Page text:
Projects per year
There is a wealth of research on the way interactions with pollinators shape flower traits. However, we have much more to learn about influences of the abiotic environment on flower colour.
We combine quantitative flower colour data for 339 species from a broad spatial range covering tropical, temperate, arid, montane and coastal environments from 9.25ºS to 43.75ºS with 11 environmental variables to test hypotheses about how macroecological patterns in flower colouration relate to biotic and abiotic conditions.
Both biotic community and abiotic conditions are important in explaining variation of flower colour traits on a broad scale. The diversity of pollinating insects and the plant community have the highest predictive power for flower colouration, followed by mean annual precipitation and solar radiation. On average, flower colours are more chromatic where there are fewer pollinators, solar radiation is high, precipitation and net primary production are low, and growing seasons are short, providing support for the hypothesis that higher chromatic contrast of flower colours may be related to stressful conditions.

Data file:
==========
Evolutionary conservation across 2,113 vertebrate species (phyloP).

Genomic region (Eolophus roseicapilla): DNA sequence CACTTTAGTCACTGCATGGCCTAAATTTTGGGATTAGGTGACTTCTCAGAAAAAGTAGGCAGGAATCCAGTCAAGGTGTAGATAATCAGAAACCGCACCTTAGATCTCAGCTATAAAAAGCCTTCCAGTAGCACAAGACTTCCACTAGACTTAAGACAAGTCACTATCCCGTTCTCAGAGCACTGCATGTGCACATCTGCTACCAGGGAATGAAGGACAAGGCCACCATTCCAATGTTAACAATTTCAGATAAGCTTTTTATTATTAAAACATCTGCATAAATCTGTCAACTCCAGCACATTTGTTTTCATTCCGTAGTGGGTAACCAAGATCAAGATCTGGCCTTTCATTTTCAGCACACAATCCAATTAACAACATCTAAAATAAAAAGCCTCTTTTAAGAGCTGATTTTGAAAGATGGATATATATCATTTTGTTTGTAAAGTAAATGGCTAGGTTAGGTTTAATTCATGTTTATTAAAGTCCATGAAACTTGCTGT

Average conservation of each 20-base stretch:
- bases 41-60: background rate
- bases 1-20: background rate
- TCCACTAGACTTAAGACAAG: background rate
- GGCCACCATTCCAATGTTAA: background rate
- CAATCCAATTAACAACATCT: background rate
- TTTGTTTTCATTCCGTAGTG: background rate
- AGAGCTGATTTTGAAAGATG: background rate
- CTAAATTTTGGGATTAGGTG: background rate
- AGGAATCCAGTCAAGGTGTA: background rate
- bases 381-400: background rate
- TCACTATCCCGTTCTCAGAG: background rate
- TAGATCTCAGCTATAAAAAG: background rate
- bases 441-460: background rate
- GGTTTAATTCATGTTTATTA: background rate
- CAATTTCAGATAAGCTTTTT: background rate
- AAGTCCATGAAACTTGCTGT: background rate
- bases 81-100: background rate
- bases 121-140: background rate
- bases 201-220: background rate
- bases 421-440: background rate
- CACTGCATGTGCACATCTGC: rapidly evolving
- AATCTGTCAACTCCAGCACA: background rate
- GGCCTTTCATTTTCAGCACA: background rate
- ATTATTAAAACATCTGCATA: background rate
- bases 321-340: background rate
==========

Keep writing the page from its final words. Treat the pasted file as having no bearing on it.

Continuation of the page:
To fully understand the ecology and evolution of flower colour, we should incorporate the broad selective context that plants experience into research, rather than focusing primarily on effects of plant–pollinator interactions.
- resource availability
- solar radiation
How are weeds adapting to life in Australia? Quantifying the rate and direction of evolution in introduced species
Frankham, D., Moles, A. & Sherwin, W.
1/01/09 → 31/12/13